Feedback is Fundamental
Posted on June 17, 2013
Eliana Perrin (bio) emphasizes the importance of getting early and wide-ranging feedback on grants.
I think the most important thing is to show your grant as you're writing it to as many people as are willing to read it and give you feedback. And then, again, remember that when you're at the stage where you have grants that you do that for someone else.
But for me, that was a really important thing that I had when I was writing my first K award. I had the associate deans looking at my grant, commenting on it. I had a grant writing group that was fabulous. And it enabled me to get my first K23 because I had had mock reviews, I had had people look at it — not just my mentors on the grant, and they were fabulous as well — but also a bunch of people sort of unaffiliated with the grant.
And I think it's important to get that feedback because not everybody in the room when your grant is reviewed are going to know a lot about your science and so it's really important that it be understandable to the educated lay public. And so making sure you're either in some kind of a group that facilitates that structure or that you're at least showing it to different kinds of people.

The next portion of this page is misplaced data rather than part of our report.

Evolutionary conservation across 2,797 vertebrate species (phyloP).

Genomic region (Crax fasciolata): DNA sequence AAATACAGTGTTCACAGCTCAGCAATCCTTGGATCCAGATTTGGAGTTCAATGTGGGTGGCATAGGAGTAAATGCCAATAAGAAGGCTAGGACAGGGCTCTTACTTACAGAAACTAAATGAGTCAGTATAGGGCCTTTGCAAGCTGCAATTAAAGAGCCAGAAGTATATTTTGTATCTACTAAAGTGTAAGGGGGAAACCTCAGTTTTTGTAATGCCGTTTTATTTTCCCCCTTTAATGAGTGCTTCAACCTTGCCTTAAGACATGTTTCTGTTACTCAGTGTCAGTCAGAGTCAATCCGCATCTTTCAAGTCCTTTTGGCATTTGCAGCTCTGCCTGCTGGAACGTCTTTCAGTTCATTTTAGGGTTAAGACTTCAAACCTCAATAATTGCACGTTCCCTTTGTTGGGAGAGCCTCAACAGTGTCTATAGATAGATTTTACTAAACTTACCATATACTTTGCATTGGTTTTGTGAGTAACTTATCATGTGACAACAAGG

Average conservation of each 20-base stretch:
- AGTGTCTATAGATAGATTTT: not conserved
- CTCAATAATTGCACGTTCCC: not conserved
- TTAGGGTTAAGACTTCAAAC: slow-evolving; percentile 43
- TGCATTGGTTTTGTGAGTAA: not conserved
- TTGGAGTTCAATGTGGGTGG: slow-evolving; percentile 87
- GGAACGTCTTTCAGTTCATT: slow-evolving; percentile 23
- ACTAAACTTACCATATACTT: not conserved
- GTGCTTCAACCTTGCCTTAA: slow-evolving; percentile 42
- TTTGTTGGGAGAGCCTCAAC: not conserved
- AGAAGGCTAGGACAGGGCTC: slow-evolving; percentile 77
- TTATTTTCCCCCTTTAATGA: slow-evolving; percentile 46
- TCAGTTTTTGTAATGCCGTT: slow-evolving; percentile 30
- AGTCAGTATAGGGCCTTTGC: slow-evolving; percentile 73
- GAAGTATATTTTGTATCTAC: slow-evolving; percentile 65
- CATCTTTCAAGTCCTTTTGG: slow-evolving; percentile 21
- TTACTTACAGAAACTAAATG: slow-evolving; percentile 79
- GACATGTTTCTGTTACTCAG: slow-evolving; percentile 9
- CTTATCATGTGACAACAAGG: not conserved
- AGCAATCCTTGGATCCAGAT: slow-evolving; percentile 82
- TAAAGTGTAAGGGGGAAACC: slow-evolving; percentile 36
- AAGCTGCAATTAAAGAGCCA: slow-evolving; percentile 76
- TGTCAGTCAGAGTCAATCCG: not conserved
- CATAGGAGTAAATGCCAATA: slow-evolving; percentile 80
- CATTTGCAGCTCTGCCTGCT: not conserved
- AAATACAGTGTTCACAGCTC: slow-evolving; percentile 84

And not taking any of that feedback too harshly. You know, it's hard when you're writing your first grant to hear back from somebody, "Oh, this is really not working. This really needs a lot of help. This is not well written. This is not clear."
Those are hard things to hear, but you'd much rather hear them from people that you've shared the grant with before it goes in to the NIH [National Institutes of Health] or to a foundation. You'd much rather hear it and have a chance to fix it so that when it's being reviewed by the real committee it is understandable, it is clear, and your science doesn't get lost.
Excerpted from interview with researcher in 2013 at the North Carolina Translational & Clinical Sciences Institute.
The North Carolina Translational and Clinical Sciences (NC TraCS) Institute is the integrated home of the Clinical and Translational Science Awards (CTSA) program at the University of North Carolina at Chapel Hill. It is supported through the NIH's National Center for Advancing Translational Sciences (NCATS) grant ULTR000083.
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